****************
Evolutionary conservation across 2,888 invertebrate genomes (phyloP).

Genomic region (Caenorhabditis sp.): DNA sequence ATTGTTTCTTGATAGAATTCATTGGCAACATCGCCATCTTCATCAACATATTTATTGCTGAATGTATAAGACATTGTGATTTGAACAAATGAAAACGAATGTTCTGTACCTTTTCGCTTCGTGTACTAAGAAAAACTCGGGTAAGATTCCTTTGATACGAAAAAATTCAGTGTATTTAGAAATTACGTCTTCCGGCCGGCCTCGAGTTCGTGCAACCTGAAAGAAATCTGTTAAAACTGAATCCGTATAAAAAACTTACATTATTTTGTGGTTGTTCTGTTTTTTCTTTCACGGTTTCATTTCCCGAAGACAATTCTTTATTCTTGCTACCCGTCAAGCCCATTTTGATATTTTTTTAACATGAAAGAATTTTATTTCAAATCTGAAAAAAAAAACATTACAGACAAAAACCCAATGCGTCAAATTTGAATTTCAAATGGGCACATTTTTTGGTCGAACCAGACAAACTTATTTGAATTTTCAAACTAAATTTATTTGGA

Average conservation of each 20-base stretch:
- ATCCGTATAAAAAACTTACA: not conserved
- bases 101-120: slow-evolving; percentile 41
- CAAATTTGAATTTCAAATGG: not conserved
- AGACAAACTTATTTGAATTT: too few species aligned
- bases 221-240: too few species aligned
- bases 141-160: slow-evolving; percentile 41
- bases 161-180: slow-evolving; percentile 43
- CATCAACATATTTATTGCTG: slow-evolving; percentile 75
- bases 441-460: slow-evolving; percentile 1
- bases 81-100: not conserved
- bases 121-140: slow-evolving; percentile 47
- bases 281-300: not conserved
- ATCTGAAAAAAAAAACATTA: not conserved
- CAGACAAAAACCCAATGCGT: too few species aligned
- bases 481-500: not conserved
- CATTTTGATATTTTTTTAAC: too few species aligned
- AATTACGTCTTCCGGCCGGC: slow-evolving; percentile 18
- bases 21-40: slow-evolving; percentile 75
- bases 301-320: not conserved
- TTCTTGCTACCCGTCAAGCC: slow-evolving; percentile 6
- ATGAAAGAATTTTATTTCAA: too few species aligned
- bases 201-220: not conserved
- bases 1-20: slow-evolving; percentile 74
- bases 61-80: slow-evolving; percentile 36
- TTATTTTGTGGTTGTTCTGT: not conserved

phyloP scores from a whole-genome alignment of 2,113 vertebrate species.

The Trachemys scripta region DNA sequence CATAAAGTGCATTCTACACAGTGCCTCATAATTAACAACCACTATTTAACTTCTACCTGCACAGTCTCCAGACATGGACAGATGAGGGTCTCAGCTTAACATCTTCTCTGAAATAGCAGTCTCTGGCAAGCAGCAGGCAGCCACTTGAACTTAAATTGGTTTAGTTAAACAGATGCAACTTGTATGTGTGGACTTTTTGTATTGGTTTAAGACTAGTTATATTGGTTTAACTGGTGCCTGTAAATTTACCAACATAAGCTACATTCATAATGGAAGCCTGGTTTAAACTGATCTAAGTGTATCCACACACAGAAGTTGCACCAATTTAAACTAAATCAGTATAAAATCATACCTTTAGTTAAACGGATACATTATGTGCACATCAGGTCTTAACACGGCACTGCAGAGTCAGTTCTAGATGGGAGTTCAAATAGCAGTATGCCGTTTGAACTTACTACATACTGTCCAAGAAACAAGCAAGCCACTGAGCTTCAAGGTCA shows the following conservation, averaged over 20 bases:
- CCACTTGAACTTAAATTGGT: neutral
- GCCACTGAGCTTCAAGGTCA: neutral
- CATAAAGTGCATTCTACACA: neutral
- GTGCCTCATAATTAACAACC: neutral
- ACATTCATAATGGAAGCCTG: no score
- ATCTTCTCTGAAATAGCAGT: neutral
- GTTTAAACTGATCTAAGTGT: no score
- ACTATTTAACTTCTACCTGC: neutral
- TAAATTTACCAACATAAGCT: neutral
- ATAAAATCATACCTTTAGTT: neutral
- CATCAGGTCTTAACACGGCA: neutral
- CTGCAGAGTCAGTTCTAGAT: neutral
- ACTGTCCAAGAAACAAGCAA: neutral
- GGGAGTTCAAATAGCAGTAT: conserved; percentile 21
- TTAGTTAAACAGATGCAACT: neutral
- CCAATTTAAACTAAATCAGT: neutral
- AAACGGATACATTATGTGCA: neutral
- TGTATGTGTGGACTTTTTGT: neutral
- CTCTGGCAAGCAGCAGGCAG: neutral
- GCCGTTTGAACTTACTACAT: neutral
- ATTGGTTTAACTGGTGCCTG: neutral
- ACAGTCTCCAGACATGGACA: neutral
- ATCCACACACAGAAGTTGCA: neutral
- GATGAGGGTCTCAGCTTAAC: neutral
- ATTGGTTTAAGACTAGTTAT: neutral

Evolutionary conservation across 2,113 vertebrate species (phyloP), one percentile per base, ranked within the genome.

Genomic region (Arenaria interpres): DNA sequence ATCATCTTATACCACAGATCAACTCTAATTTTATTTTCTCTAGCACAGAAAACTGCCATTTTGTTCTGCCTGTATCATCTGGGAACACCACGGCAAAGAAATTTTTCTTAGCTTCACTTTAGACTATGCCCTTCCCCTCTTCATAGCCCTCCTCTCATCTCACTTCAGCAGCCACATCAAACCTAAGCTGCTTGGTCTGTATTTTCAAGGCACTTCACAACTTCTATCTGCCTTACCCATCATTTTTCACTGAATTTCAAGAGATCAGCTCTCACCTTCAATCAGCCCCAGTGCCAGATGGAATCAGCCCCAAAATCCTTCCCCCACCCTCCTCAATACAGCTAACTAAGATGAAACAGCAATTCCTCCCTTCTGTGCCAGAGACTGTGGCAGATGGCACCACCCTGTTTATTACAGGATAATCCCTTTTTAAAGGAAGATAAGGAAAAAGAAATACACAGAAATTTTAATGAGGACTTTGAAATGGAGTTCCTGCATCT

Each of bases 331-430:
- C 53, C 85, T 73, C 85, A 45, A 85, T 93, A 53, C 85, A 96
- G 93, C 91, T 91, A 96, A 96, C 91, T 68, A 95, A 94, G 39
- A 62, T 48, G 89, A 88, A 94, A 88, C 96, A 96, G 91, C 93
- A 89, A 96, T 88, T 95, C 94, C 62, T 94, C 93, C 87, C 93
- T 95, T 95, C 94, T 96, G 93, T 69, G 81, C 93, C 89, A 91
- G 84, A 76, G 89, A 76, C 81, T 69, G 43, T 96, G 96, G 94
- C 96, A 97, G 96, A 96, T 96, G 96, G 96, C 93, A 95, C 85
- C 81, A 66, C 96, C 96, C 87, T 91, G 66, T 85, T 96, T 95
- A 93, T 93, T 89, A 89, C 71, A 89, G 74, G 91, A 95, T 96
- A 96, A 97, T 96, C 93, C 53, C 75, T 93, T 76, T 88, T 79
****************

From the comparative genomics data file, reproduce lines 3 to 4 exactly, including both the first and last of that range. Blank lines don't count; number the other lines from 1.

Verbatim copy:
Average conservation of each 20-base stretch:
- ATCCGTATAAAAAACTTACA: not conserved